16. Characterization of diesel fuel by chemical separation combined with capillary gas chromatography (GC) isotope ratio mass spectrometry (IRMS).

    PubMed

    Harvey, Scott D; Jarman, Kristin H; Moran, James J; Sorensen, Christina M; Wright, Bob W

    2012-09-15

    The purpose of this study was to perform a preliminary investigation of compound-specific isotope analysis (CSIA) of diesel fuels to evaluate whether the technique could distinguish diesel samples from different sources/locations. The ability to differentiate or correlate diesel samples could be valuable for discovering fuel tax evasion schemes or for environmental forensic studies. Two urea adduction-based techniques were used to isolate the n-alkanes from the fuel. Both carbon isotope ratio (?(13)C) and hydrogen isotope ratio (?D) values for the n-alkanes were then determined by CSIA in each sample. The samples investigated had ?(13)C values that ranged from -30.1‰ to -26.8‰, whereas ?D values ranged from -83‰ to -156‰. Plots of ?D versus ?(13)C with sample n-alkane points connected in order of increasing carbon number gave well-separated clusters with characteristic shapes for each sample. Principal components analysis (PCA) with ?(13)C, ?D, or combined ?(13)C and ?D data was applied to extract the maximum information content. PCA scores plots could clearly differentiate the samples, thereby demonstrating the potential of this approach for distinguishing (e.g., fingerprinting) fuel samples using ?(13)C and ?D values. PMID:22967550

  17. Symposium on accelerator mass spectrometry

    SciTech Connect

    None

    1981-01-01

    The area of accelerator mass spectrometry has expanded considerably over the past few years and established itself as an independent and interdisciplinary research field. Three years have passed since the first meeting was held at Rochester. A Symposium on Accelerator Mass Spectrometry was held at Argonne on May 11-13, 1981. In attendance were 96 scientists of whom 26 were from outside the United States. The present proceedings document the program and excitement of the field. Papers are arranged according to the original program. A few papers not presented at the meeting have been added to complete the information on the status of accelerator mass spectrometry. Individual papers were prepared separately for the data base.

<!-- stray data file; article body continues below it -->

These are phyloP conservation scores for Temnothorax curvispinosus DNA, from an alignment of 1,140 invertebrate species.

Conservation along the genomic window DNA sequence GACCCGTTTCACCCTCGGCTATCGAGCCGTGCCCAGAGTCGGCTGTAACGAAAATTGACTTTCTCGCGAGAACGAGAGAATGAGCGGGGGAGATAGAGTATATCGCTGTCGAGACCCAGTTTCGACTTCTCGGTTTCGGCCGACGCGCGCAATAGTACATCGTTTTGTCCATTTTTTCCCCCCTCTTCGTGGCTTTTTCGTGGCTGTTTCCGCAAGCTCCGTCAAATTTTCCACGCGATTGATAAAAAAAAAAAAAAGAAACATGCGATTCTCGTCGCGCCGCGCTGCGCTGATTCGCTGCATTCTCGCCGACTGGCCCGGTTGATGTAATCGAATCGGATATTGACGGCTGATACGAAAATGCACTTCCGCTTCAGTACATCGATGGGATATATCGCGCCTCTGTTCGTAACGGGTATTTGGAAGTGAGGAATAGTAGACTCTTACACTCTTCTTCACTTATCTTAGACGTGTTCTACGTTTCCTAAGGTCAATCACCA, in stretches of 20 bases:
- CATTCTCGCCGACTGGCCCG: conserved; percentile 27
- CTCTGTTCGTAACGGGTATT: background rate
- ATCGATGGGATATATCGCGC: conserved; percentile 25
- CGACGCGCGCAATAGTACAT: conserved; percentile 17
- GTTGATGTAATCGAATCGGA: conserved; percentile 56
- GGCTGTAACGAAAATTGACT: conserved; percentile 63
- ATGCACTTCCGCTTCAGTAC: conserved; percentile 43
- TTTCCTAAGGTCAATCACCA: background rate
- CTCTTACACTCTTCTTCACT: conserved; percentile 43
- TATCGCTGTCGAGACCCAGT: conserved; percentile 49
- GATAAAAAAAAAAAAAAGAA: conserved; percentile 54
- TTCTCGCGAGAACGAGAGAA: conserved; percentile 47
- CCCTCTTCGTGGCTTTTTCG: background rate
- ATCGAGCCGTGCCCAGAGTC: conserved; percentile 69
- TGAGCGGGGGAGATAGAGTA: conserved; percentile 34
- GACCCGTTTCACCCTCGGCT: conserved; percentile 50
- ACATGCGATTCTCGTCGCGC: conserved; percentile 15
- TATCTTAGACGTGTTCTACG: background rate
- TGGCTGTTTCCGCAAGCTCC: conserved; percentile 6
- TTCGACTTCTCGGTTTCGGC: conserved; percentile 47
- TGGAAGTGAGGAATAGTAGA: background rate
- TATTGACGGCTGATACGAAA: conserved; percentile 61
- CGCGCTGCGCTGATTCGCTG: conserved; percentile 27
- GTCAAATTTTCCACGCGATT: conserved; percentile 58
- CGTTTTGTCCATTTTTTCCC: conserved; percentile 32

18. Digital Imaging Mass Spectrometry

    Microsoft Academic Search

    Casimir Bamberger; Uwe Renz; Andreas Bamberger

    2011-01-01

    Methods to visualize the two-dimensional (2D) distribution of molecules by mass spectrometric imaging evolve rapidly and yield\\u000a novel applications in biology, medicine, and material surface sciences. Most mass spectrometric imagers acquire high mass\\u000a resolution spectra spot-by-spot and thereby scan the object’s surface. Thus, imaging is slow and image reconstruction remains\\u000a cumbersome. Here we describe an imaging mass spectrometer that exploits

  19. Measurement of ?18O, ?17O, and 17O-excess by Off-Axis Integrated Cavity Output Spectroscopy and Isotope Ratio Mass Spectrometry

    NASA Astrophysics Data System (ADS)

    Berman, E. S.; Levin, N.; Landais, A.; Li, S.; Owano, T. G.

    2013-12-01

    Water stable isotopes have for many years been used to study the hydrological cycle, catchment hydrology, and polar climate. Recently, there has been mounting interest in measurement and use of the less-abundant 17O isotope in addition to 2H and 18O. Off-axis integrated cavity output spectroscopy (OA-ICOS) measures ?18O, ?17O, and 17O-excess in liquid water without sample preparation or highly-trained operators. OA-ICOS allows measurements to be made on a relatively compact and affordable instrument by researchers collecting the samples. Numerous (514) high-throughput measurements of the international water standard GISP are used to demonstrate the precision and accuracy of OA-ICOS: ?18O =-24.74 × 0.06 ‰ (HWHM) and ?17O = -13.12 × 0.04 ‰ (HWHM). For comparison, the IAEA value for ?18O of GISP is 24.76 × 0.09 ‰ (1?) and an average of previously reported values for ?17O of GISP is -13.12 × 0.06 ‰ (1?). Repeated (26) high-precision measurements of GISP provide a 17O-excess of 23 × 9 per meg (HWHM); an average of previously reported values for 17O-excess is 22 × 11 per meg (1?). The precision of OA-ICOS measurements of ?18O, ?17O, and 17O-excess can be further enhanced by additional averaging. Comparison with two independent isotope ratio mass spectrometry (IRMS) laboratories shows that OA-ICOS has equivalent accuracy and precision as the current fluorination-IRMS techniques in ?18O, ?17O, and 17O-excess. The capability to accurately measure ?18O, ?17O, and 17O-excess in liquid water inexpensively and without sample preparation is expected to enhance both the number and breadth of applications of ?17O and 17O-excess for understanding of the water cycle, atmospheric convection, and climate modeling among others. 17O-excess measurement accuracy demonstrated by measurements of GISP and four commercially-available USGS standards by OA-ICOS and two independent IRMS labs. Error bars represent one standard error of the mean. The line behind the GISP columns shows the collected average of 3 previously reported IRMS measurements.